May 5, 2008 / 10:59 AM / 9 years ago

China approached Vatican about concert for pope

<p>Pope Benedict XVI waves to the crowd gathered in Saint Peter's square after his Regina Coeli prayers at the Vatican May 4, 2008. REUTERS/Chris Helgren</p>

VATICAN CITY (Reuters) - Beijing approached the Vatican to let the China Philharmonic Orchestra perform for Pope Benedict in an unprecedented concert that could help improve often thorny relations, Church sources said on Monday.

The sources, who spoke on condition that they not be named, said the Vatican realized that China is trying to improve its international image but that Church officials hope the performance could be a seed for eventual diplomatic relations.

However they cautioned not to expect any immediate breakthroughs following Wednesday night’s concert at the Vatican.

“I don’t think they (the communist government) are doing it out of love for the pope or love of the Holy See but it will be positive in the end,” said one source, a priest who is familiar with the situation.

The orchestra, currently on a European tour, will perform Mozart’s “Requiem” and Chinese folk songs along with the Shanghai Opera House Chorus in the Vatican audience hall.

Benedict has made improving relations with Beijing a major goal of his pontificate and issued a 55-page open letter in June saying he sought to restore full diplomatic ties with China that were severed two years after the 1949 Communist takeover.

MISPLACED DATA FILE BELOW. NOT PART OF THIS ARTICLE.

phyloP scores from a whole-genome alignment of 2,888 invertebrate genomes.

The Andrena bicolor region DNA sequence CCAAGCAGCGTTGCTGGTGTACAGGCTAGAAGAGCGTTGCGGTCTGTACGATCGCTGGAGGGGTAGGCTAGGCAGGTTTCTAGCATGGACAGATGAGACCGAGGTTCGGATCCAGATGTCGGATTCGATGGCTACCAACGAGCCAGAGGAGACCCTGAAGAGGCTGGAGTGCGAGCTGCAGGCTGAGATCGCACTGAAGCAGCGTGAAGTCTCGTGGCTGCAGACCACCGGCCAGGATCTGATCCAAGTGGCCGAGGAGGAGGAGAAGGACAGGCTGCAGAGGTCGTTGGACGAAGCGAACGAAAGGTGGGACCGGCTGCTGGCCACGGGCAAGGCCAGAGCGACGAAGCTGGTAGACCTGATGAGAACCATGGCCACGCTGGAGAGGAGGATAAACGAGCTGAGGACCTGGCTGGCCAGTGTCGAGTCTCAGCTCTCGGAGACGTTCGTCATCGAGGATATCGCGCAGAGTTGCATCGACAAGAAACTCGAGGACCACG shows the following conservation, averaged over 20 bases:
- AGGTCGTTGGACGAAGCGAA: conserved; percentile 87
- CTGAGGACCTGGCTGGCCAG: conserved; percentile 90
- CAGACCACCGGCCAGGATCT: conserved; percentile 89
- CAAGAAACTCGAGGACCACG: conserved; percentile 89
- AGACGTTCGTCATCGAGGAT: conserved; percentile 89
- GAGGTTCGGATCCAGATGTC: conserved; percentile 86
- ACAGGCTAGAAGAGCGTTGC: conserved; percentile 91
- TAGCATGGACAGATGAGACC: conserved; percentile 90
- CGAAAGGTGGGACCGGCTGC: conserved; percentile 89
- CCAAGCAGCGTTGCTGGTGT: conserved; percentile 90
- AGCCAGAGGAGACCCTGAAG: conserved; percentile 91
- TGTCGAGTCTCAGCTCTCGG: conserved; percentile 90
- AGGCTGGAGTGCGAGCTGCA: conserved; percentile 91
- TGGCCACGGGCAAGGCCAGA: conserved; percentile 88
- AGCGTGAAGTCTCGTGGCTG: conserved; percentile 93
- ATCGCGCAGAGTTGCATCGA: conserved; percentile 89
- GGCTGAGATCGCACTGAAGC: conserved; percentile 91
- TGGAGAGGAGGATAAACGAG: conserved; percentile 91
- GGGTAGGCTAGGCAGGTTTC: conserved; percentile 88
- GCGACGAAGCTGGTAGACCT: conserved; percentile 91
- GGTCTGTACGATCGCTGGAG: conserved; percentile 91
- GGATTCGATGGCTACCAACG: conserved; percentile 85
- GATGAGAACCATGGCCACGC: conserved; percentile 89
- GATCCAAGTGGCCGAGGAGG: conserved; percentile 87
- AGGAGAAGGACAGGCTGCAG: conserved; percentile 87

Catholics in China are split between those who belong to a state-backed Church and an underground Church whose members are loyal to the Vatican.

The priest said a Chinese diplomatic envoy approached a Vatican official outside Italy and made the offer. An initial offer for the orchestra to play for the pope was made several months ago but the concert could not be arranged.

“It’s very important that they made the offer again,” the priest said. “It will be positive for the Chinese people to see the pope too,” adding that he expected the concert to be broadcast on Chinese television.

GOOD WILL HUNTING

Another source said the Chinese were clearly “shopping for good will” in an effort to improve China’s international image, tarnished by recent unrest in Tibet and disruptions of the international leg of the Olympic torch relay.

“Each side clearly has its own interest in this,” the second source said, calling the Vatican’s willingness to host the concert “a good will gesture.”

Relations between the Vatican and Beijing have hit low points several times in recent years as the Vatican criticized China for appointing bishops without papal approval.

Benedict accused China of “grave violations of religious freedom” in 2006. Relations warmed significantly last September when the Vatican approved the installation of a new state-approved Catholic bishop of Beijing.

China wants the Vatican to sever diplomatic relations with Taiwan, which it considers and renegade province.

In Beijing, conductor Yu Long saw parallels between the performance and the New York Philharmonic’s ice-breaking concert in Pyongyang, North Korea in February.

In both cases, orchestras were being used to set the mood music for diplomatic warming.

“You can make that comparison. If music as a universal language can make a contribution to diplomacy or world peace, I will be very happy,” Yu told Reuters in an interview.

Additional reporting by Guo Shipeng and Benjamin Kang Lim Reporting by Philip Pullella; Editing by Samia Nakhoul

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